Paving in the winter isn’t ideal, but it’s also not impossible.
In response to Alaska's recent magnitude 7.0 earthquake, which caused significant damage to the state's infrastructure, ADOTP&F shared some details about paving during the cold winter months.
According to a press release from ADOTP&F, it normally does not pave in the winter. It is harder to compact asphalt before it cools and hardens when it's cold outside. Asphalt that is sufficiently compacted is stronger and lasts longer. Paving in the winter isn't ideal, but it's also not impossible. Here are some steps that ADOTP&F is going to take that will allow it to repair asphalt damaged by the 2018 earthquake.
There are two main factors that affect asphalt compaction: temperature and time.
- Chemicals can be added to the asphalt that will allow it to be compacted at lower temperatures than usual, which gives more time to compact;
- crews will get the asphalt mix as hot as they can before paving;
- a thicker layer of asphalt, will be placed because a thicker layer will take longer to cool; and
- tarping truckloads of asphalt will help keep it hot during transport.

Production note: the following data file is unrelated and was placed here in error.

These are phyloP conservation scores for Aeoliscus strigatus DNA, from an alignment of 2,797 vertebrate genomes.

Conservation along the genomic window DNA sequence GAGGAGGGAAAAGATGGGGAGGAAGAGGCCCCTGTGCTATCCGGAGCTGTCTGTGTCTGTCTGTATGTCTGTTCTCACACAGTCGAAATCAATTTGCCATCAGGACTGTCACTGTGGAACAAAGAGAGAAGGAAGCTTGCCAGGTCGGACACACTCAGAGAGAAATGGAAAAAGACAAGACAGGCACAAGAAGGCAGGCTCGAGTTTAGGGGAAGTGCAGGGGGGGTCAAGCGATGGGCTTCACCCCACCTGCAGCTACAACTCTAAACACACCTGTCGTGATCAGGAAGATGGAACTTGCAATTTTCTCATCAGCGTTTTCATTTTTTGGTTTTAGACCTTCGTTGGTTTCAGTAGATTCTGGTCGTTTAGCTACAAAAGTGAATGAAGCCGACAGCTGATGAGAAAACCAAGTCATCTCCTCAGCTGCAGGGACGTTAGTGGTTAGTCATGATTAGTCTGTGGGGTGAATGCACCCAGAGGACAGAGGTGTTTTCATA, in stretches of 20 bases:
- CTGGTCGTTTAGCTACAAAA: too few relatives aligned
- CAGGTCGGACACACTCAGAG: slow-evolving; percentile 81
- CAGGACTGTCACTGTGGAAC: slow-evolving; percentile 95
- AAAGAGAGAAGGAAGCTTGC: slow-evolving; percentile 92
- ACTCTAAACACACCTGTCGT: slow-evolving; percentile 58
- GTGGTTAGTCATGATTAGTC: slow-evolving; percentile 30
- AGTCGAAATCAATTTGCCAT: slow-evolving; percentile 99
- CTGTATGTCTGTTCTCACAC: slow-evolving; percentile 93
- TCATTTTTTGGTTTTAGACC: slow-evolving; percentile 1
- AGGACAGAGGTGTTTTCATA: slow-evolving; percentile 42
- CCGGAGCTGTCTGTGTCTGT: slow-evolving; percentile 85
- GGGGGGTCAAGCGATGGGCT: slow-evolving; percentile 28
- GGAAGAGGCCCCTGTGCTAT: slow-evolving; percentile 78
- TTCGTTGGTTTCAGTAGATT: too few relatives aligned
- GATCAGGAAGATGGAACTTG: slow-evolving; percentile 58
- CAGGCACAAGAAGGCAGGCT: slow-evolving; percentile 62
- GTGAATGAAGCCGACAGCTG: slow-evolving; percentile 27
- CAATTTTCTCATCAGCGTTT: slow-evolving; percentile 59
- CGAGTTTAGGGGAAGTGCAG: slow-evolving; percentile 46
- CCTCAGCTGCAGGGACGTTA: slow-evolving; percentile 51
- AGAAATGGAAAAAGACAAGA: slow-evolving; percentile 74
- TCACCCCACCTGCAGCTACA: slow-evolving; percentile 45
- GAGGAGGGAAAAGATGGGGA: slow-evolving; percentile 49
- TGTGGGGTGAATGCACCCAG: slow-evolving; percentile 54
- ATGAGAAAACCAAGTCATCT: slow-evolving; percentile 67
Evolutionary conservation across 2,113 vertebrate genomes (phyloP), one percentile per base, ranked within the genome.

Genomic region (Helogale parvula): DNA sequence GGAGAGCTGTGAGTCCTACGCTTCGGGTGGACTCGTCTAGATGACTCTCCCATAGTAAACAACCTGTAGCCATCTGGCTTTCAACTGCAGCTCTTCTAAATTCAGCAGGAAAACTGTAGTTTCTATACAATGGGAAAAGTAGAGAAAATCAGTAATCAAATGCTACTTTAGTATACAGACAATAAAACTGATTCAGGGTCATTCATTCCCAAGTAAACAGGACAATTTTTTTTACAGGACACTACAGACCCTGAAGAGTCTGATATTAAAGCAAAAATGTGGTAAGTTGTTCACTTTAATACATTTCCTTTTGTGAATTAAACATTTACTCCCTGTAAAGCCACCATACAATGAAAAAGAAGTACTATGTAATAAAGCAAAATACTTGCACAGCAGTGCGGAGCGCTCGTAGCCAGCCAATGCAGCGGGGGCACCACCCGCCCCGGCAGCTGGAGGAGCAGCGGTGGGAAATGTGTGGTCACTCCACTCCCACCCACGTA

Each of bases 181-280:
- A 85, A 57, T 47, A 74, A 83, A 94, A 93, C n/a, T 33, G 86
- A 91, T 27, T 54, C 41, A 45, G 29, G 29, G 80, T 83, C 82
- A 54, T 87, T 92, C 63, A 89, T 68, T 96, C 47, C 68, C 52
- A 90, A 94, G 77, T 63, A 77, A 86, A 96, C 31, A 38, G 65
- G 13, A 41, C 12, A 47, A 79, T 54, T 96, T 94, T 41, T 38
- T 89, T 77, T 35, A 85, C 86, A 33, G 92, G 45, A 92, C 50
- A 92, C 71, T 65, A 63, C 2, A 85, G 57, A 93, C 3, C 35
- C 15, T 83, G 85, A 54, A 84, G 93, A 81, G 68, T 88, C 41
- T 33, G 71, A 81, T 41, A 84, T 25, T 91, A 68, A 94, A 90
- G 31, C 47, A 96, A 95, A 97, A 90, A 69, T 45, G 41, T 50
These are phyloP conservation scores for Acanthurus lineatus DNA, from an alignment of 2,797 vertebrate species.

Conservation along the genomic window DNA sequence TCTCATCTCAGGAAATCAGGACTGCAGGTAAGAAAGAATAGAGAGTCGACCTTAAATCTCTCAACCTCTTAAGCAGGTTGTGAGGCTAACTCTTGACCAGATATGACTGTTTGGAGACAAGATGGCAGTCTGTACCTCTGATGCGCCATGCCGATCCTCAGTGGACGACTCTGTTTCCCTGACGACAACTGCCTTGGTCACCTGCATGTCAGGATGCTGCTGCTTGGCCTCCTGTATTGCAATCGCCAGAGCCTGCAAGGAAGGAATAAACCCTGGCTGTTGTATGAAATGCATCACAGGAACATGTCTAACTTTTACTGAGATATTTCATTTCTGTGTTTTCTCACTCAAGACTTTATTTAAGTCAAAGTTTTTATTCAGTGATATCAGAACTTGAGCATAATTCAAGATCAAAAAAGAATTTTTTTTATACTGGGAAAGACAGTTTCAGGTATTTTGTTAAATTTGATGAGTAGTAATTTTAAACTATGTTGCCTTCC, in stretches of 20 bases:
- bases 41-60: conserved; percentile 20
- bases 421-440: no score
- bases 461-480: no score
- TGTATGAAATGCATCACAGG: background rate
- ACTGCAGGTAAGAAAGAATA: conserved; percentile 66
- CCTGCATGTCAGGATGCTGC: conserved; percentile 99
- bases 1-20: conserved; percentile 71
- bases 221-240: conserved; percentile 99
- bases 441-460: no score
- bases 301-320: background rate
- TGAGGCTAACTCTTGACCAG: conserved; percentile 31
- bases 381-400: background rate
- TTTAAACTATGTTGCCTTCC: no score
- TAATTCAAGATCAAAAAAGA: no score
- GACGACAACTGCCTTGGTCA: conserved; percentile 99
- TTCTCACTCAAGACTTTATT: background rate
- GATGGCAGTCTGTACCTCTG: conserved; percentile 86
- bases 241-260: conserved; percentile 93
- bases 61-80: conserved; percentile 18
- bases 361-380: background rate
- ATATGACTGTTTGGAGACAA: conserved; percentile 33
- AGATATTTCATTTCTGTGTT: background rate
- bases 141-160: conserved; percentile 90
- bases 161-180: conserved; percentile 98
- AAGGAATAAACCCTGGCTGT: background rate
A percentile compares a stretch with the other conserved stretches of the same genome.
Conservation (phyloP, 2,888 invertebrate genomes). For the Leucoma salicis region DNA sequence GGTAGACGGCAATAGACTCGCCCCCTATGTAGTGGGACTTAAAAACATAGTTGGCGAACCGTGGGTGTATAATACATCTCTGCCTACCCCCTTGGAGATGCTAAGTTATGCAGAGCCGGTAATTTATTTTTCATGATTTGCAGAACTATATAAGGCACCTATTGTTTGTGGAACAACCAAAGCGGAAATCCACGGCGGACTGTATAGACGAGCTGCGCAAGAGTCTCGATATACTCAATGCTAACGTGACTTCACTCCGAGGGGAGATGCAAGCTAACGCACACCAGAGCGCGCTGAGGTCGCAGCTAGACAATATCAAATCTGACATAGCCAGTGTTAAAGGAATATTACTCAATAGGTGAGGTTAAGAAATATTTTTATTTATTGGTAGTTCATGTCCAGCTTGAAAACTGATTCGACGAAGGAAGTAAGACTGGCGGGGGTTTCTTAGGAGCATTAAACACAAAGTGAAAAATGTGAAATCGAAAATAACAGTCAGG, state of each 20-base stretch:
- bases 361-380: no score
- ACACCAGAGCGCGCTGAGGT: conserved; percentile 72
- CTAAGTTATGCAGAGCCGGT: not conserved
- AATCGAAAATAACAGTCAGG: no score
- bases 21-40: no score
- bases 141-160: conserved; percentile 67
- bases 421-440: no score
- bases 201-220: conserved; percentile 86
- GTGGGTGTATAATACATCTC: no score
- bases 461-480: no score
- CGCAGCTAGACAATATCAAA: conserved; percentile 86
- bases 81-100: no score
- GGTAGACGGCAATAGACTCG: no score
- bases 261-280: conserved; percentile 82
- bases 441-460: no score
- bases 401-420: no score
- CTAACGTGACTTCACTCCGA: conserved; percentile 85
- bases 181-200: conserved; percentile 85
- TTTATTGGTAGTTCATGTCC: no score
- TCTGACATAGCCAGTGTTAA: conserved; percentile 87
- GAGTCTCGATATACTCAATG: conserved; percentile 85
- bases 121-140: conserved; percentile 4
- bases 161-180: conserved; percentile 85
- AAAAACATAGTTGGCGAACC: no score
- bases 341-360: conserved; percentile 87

- Crews will use the largest available rollers to cover the most ground as fast as possible;
- multiple rollers will run at the same time to increase the amount of compaction in a given time period.
- haul times will be minimized by using the closest available asphalt plant as much as possible.
- truck wait times will be minimized; and
- paving will be continuous to avoid stop times.
"We don't usually pave in the winter because it harder and uses more resources, but when it needs to be done, we know how to do it right. Alaska's contractors are experienced and they are dedicated to repairing the asphalt surfaces damaged by this quake," according to an ADOTP&F press release.
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